Basset & Gold has filed its accounts for the year ending September 2018.
Basset & Gold is now one of the UK's most visible issuers of unregulated bonds, thanks to its sponsorship of Premier League football team West Ham United.
It currently offers a one-year "Fixed Monthly Income Pensioner Bond" paying 4.24% over the year a 3-year IFISA paying 6.12% per year, and a 5-year IFISA paying 8.15%. All are capital at risk investments that, like any loan to a micro-cap unlisted company, have a risk of up to 100% loss.
According to its accounts, it now owes just under £30 million to investors, up from £13 million in 2017.
Its net assets position is slightly above water at £233,784.
Several weeks after his £350-an-hour non-executive position in Crucial Academy was exposed, which was formerly part of the Surge group of companies which promoted London Capital & Finance, high-flying Johnny Mercer MP has finally broken his silence.
Today the BBC has explicitly connected Mercer's salary to LCF. Previously, while it was a matter of public record that Crucial Academy was part of the Surge group of companies, no one had been brave enough to trace a direct financial link between Mercer and LCF.
Prime ISA Bond Co 1 Limited, the issuer of the Prime ISA bonds, has been issued with a strike-off notice by Companies House.
The strike-off notice was issued due to Prime's failure to provide updated details of who owns and controls the company.
Previously we have reviewed Carlauren Group's care home investments offering 10% per year and Carlauren's C-Coin cryptocurrency investment, which Carlauren claims will jump in value by 170% as soon as they have sold £35 million worth (current sales as at April 2019: £3,290).
Carlauren hasn't been particularly happy with my coverage, previously sending its former Head of Marketing into the comments to make vague accusations about "significant inaccuracies" without actually pointing any out.
Their unhappiness has now escalated into perjury.
Mederco, headed by Stewart Day, operated a number of unregulated property investment schemes.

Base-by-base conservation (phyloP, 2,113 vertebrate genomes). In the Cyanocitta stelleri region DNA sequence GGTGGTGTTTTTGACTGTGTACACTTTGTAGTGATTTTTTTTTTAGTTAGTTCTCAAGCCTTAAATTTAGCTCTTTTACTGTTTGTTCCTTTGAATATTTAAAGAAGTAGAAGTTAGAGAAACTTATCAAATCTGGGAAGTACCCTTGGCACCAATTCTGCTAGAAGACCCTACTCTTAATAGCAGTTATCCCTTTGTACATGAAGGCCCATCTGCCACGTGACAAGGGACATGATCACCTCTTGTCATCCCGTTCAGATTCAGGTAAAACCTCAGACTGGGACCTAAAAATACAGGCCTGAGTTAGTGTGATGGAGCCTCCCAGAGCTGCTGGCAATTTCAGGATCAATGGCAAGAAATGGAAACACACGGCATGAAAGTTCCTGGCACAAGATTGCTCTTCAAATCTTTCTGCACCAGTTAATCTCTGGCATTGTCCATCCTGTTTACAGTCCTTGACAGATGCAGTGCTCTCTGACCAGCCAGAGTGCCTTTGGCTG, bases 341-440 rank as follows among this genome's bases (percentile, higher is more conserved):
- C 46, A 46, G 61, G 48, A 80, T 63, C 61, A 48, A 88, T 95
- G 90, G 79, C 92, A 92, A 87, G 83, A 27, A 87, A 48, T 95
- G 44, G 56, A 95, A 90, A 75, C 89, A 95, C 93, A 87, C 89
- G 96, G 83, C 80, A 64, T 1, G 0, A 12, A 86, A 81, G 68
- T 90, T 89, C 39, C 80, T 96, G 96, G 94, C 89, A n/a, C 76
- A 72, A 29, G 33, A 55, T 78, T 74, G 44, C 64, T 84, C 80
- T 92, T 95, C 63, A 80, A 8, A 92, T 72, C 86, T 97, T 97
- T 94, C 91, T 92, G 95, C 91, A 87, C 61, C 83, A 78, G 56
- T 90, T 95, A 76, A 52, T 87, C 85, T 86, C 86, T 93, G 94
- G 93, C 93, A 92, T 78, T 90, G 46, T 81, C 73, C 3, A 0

In one, Mederco built out 160 flats in Appleton Point, Bradford, and sold the flats to a wider number of investors, with a guaranteed yield of 9% for five years, and an agreement to buy back the flats at an uplifted price.
The freehold of Appleton Point was sold in May 2015 to E & J Ground Rents No 1 LLP for £850,000, who subsequently leased the basement car park back to Mederco for 999 years at a peppercorn rent. Mederco then sold the car parking spaces to another batch of investors for £9,995 each, again for a guaranteed yield of 9% for five years with an uplifted buy-back after that.
In another, Mederco leased 258 car parking spaces from Bury Football Club for 24 years, and then sold sub-leases in the parking spaces to investors for £9,995. Mederco committed to paying the investors 9% per year for 5 years.
Both these investments collapsed when HMRC issued a winding-up petition, claiming £605,000 in unpaid VAT on the car parking spaces. Day then appointed administrators.
The court case brought by Business Secretary Greg Clark against unregulated storage pod investment scheme Store First kicked off in Manchester's Business and Property Court on Monday.
Representing the Secretary of State, Paul Chaisty QC alleged that Store First raised £206 million from investors on the basis of "misleading information and testimonials”. The Government believes that Store First and related companies should be wound up to protect investors.
Store First insists that the scheme is viable and that winding the business up would cause investors to lose their money.
A winding-up petition launched by the Insolvency Service against unregulated store pod investment scheme Store First begins in the Manchester arm of the High Court today.
According to the Telegraph, the court session is due to last three weeks.
At the end, the court will decide whether Store First should be allowed to continue operating or whether it should be wound up and any assets distributed to its creditors.